Lately I have noticed a fact: removing the aesthetic changes according to those of the general system interface, Time Machine has not experienced any major improvements since its release in OS X Leopard . While everything is moving to the mobile and cloud, we’re still backing up as we did seven years ago.
There are several reasons for this, but the most important one is the one that has come to your mind: Mac backups can be very large and therefore it is still very uncomfortable to take them to the cloud. But… is this still valid at the end of 2014 , with mobile devices demanding more and more data?
There is always a transition stage between modes: it depends on whether the user can use them or not
It all depends on the resources each user has . Let’s take the case of iOS terminals for example: they can continue to back up to iTunes connected to the Mac, or they can use iCloud. Those with fast internet connections will do so, and those who manage the device in such a way that they have plenty of space with the free 5 GB that iCloud provides. Or those who pay to expand storage, of course.
It’s obvious that Time Machine can begin to follow that same path. Not everyone will accept it, but we’re getting to have connections of up to 500 MBs at home. iCloud users, moreover, can have up to 1 TB in the cloud . My Time Machine disk, which takes care of securing the data on my three Macs, only has half that space. It is clear that now the access to the data saved on the network is much faster.
Given this approach, I see three possible paths that Time Machine can (and should) follow right now.
Yeah, you read that right. A future in which Time Machine as such dies is possible, always giving way to a new backup system with which Apple can do business. Right now that is done with the Airport Time Capsule (which I don’t predict a near end, of course), but who knows if some extra options in the cloud may lead to a new Apple platform exclusively dedicated to backups.
It’s the most radical option, but it wouldn’t be the first time Apple has surprised in this way. It would be a shame, since I love the concept of time machine for our backups.
Get more features and simplify at the same time
Time Machine is often too complicated for the novice user. It is one of the main questions of the students in my classes: how to configure the disk, how the copies work, how to exclude files, what to do when the hard disk gets full…
That’s why backups on Apple have a lot of room for to become more user-friendly . we could, for example, point out if we want copies only of certain applications, or set a default configuration of system preferences… go from saving the data raw to offering a more simplified view of what is copied to the user.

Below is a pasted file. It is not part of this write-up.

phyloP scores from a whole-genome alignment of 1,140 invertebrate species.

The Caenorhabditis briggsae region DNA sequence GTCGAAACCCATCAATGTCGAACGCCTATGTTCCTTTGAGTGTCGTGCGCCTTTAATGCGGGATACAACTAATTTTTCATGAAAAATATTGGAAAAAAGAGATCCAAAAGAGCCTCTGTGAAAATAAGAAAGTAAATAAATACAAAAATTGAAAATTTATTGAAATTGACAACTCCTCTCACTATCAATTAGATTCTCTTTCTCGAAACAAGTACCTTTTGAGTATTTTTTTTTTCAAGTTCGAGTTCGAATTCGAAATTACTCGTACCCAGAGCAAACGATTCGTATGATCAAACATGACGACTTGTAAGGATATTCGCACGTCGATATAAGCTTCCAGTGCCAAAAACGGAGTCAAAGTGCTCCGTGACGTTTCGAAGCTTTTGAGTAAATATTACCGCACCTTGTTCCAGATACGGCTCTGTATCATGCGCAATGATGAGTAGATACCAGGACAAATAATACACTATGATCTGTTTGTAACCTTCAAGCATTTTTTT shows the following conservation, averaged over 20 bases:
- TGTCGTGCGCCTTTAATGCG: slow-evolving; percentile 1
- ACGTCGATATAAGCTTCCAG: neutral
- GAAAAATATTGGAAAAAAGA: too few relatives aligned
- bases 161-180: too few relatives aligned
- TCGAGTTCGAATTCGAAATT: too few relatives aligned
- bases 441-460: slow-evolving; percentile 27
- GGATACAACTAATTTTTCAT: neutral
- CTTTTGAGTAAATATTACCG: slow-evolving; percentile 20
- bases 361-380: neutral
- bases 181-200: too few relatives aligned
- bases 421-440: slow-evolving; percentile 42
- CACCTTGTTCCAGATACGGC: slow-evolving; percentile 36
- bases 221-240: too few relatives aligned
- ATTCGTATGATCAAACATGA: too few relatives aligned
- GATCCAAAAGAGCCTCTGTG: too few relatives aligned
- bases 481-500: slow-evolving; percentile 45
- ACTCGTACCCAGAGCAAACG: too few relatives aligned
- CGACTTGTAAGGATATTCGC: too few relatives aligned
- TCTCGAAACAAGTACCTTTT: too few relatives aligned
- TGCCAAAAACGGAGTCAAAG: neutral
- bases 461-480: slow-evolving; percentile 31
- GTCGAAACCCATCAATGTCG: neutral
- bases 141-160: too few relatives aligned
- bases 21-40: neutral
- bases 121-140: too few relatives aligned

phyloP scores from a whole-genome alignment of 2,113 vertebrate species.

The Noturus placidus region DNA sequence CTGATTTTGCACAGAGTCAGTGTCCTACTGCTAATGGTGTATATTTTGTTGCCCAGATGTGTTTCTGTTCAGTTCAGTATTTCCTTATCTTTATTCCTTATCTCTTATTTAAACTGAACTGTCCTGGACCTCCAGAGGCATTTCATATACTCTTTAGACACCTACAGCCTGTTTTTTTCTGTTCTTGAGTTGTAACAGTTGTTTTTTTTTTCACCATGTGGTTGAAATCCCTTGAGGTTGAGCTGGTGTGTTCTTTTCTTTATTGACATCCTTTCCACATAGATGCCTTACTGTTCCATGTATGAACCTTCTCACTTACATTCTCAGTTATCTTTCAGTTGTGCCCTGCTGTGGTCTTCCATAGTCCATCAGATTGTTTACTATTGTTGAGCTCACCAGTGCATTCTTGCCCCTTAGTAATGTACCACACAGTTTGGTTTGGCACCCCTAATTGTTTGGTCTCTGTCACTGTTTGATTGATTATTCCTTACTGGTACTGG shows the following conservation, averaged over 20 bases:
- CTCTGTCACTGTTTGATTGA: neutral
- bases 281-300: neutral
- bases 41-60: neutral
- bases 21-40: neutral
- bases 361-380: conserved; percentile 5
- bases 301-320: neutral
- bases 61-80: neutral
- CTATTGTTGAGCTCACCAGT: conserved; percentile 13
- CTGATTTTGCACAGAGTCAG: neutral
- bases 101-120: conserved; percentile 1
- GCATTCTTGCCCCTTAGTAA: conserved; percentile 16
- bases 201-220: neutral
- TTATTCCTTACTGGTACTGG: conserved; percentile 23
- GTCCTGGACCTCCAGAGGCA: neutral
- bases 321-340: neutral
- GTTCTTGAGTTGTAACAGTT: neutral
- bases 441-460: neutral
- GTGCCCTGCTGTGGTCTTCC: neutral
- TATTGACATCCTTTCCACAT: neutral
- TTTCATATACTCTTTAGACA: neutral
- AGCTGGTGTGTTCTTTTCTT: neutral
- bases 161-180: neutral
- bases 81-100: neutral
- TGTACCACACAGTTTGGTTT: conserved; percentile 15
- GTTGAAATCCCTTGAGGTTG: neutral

Embracing the iCloud cloud
Robbie Shade y Mark Freeth
And in fact, it can be combined with the second one. As I said before, having 500 GB or 1 TB in the iCloud cloud is already relatively cheap, and I don’t see any reason why we can’t take advantage of that space to save our Mac backups.
I’ve seen iPhones backed up to over 100GB, mostly by reels of tens of thousands of images. But think about this:
- We will soon be storing our entire photo libraries in iCloud.
- Our most basic files can already be in Dropbox, Google Drive, OneDrive, iCloud Drive or similar.
- Storing music? Many of us already use Spotify. And if you buy songs on iTunes, they can be deleted and downloaded as much as you like. We can do the same for movies.
- Applications can always be re-downloaded, and their settings are synchronized in the cloud across all our devices.
It’s becoming increasingly clear that Cupertino needs to catch up on Mac backups
What’s left to store? Not much, really. Basic documents, configurations, profiles, security… in conclusion, it is not only that everything can be saved in the cloud: it is that in addition we need less and less space in it because there are already many services that save everything.
We’ll never know for sure what they are, but I’m sure Apple is already considering the future of Time Machine. What is absolutely true is that we are still using backups that have changed little since 2007, and that there is more and more evidence that Cupertino needs to be updated .